Smaller manufacturing firms have seen their worst output performance in more than two years, a survey has revealed.
In the CBI's latest quarterly SME trends report, the percentage of respondents reporting weaker activity outstripped those seeing higher volumes for the first time since October 2009.
The CBI said the continuing uncertainty over the Eurozone and a broader loss of momentum in global growth were being felt by smaller manufacturers.
Alongside the deterioration in activity, optimism about the general business situation has fallen back following an improvement in the previous quarter.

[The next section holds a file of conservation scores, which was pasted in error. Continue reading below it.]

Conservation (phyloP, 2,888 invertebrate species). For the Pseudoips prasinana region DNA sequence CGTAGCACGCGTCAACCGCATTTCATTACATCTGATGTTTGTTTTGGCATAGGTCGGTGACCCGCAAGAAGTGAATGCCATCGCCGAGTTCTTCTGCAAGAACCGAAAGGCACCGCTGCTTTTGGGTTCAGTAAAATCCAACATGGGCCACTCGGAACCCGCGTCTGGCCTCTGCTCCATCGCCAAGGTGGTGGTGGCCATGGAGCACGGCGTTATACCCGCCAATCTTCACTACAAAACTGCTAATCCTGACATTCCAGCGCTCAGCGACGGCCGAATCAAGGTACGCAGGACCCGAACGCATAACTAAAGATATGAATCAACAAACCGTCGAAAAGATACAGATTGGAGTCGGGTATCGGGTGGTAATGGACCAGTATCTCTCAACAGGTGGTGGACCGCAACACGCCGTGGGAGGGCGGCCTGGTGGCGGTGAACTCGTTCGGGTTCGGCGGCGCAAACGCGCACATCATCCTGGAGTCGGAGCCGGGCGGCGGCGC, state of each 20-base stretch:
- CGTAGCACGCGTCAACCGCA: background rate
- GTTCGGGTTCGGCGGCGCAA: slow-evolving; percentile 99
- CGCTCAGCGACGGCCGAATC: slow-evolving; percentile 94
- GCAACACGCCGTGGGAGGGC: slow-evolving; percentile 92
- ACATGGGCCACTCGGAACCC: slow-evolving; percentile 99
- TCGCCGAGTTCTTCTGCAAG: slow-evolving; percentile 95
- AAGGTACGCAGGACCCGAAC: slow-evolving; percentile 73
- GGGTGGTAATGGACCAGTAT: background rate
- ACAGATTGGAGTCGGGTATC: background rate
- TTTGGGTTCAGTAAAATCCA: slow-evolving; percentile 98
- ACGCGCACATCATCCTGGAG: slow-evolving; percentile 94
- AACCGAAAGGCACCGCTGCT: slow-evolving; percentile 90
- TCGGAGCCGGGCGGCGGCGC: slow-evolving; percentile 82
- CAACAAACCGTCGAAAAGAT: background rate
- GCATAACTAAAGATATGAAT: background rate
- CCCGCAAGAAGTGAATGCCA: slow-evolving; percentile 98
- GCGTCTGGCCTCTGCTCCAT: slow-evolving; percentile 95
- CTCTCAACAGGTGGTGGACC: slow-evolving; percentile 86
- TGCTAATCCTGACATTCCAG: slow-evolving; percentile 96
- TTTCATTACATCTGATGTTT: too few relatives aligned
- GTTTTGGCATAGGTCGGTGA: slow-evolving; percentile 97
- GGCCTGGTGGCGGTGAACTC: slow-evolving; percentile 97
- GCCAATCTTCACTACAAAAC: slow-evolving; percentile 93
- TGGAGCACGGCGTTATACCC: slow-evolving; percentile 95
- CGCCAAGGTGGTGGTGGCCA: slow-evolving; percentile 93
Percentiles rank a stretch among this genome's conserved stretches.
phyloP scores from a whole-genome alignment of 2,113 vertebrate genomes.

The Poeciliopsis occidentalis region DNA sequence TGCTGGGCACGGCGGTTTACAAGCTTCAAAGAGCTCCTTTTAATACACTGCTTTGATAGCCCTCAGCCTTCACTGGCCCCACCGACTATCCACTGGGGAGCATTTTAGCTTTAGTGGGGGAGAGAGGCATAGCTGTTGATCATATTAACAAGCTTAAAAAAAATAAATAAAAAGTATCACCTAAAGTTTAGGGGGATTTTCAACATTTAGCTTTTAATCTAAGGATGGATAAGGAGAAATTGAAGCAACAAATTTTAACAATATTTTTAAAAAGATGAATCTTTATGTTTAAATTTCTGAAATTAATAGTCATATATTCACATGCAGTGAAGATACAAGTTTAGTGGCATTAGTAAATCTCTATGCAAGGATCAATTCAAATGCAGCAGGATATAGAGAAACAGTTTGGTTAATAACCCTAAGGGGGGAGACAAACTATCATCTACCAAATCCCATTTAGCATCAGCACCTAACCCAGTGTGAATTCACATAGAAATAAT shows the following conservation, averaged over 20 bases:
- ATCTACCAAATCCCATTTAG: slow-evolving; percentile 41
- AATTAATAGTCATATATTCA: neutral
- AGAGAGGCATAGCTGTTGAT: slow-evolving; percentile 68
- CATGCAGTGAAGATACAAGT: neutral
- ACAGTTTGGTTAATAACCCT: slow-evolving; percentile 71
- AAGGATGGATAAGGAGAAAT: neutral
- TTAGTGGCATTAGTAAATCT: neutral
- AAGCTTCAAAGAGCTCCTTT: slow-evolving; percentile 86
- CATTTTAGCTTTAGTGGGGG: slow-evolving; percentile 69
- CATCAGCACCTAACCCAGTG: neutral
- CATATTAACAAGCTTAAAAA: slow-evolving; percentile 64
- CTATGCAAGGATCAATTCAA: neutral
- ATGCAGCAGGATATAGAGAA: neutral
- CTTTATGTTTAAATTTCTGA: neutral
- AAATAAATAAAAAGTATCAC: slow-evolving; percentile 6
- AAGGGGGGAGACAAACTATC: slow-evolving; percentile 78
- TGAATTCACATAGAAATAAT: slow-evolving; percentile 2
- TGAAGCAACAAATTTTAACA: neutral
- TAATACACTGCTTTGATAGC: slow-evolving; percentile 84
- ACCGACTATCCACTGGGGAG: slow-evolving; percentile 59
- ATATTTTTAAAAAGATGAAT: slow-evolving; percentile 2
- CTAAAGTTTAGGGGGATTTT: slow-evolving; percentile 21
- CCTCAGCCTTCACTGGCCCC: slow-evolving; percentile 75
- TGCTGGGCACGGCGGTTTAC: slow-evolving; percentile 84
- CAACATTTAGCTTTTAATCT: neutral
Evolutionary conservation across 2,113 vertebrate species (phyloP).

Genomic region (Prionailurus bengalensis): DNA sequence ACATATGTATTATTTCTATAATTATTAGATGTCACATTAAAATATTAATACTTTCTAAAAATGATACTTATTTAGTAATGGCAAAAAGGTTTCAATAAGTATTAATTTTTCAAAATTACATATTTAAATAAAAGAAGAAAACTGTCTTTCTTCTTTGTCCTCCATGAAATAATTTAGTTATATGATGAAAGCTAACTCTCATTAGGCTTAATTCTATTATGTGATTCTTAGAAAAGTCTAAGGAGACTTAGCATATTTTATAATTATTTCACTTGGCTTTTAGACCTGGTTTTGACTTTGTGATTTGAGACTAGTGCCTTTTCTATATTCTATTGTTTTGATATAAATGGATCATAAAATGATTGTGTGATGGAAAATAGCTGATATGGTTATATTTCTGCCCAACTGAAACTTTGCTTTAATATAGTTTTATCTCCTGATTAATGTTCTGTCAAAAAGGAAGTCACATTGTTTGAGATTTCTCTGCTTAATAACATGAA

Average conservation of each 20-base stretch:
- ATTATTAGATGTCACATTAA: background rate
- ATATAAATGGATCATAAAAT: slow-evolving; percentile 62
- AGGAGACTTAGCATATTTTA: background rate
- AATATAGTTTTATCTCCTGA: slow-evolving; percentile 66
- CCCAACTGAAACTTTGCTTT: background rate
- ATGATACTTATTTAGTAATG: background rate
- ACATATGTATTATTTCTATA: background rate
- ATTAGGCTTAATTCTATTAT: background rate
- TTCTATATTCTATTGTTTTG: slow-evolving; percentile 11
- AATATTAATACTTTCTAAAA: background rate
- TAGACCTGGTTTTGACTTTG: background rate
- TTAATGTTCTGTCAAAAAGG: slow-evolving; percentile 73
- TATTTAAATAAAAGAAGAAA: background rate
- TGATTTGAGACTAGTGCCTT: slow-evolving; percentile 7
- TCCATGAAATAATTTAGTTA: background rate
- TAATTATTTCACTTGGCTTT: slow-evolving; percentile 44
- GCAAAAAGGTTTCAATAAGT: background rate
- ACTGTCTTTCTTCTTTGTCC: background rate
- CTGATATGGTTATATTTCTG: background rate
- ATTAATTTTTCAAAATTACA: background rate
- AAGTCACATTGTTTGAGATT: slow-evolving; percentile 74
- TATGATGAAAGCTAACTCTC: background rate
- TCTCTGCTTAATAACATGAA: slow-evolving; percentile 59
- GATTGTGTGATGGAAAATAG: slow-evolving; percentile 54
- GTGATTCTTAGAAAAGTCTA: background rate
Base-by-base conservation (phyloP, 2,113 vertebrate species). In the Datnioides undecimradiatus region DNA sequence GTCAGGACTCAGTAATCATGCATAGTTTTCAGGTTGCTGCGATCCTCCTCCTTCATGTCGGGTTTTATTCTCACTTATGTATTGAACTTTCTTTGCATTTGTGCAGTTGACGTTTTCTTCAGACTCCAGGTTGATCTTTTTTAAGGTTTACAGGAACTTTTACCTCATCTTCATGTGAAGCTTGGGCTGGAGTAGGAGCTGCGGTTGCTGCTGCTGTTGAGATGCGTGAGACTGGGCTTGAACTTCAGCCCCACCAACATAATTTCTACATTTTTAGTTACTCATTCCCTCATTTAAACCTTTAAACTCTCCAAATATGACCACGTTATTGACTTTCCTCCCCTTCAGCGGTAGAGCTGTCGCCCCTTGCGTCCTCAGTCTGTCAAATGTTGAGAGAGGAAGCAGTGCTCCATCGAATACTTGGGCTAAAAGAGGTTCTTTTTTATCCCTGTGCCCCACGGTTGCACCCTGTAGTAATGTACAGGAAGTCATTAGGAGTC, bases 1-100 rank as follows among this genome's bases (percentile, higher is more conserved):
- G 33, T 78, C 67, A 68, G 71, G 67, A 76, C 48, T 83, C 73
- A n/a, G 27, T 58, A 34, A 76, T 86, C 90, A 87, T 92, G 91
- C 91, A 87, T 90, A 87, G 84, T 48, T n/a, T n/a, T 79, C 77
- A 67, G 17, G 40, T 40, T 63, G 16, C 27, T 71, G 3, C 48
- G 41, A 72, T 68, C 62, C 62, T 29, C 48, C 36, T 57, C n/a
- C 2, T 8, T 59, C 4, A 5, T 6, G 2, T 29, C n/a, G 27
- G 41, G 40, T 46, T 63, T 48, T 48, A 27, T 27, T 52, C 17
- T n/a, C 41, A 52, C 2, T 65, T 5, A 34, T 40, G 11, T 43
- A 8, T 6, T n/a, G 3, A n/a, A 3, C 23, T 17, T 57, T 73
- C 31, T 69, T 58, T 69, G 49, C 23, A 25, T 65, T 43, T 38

Firms also plan to lower capital expenditure in the year ahead and expect to hold off hiring over the current quarter, the CBI added.
Out of 359 respondents, 23 per cent reported output volumes increased in the three months to July, while 28 per cent said they had fallen.
While the resulting balance of minus 5 per cent was the worst since minus 14 per cent in October 2009, a majority of firms still expect output to be broadly flat in the coming quarter.
The breakdown of the survey showed a slight fall in export orders while domestic orders were flat. Both are expected to decline over the coming three months, according to the SME firms polled.
"Production has fallen over the last three months and sentiment has deteriorated, while growth in demand has stalled, with little improvement expected in the coming quarter," said Lucy Armstrong, who heads the CBI's SME Council.
The findings echo last week's Markit/CIPS purchasing managers' index (PMI), which contracted for a third month in a row in July.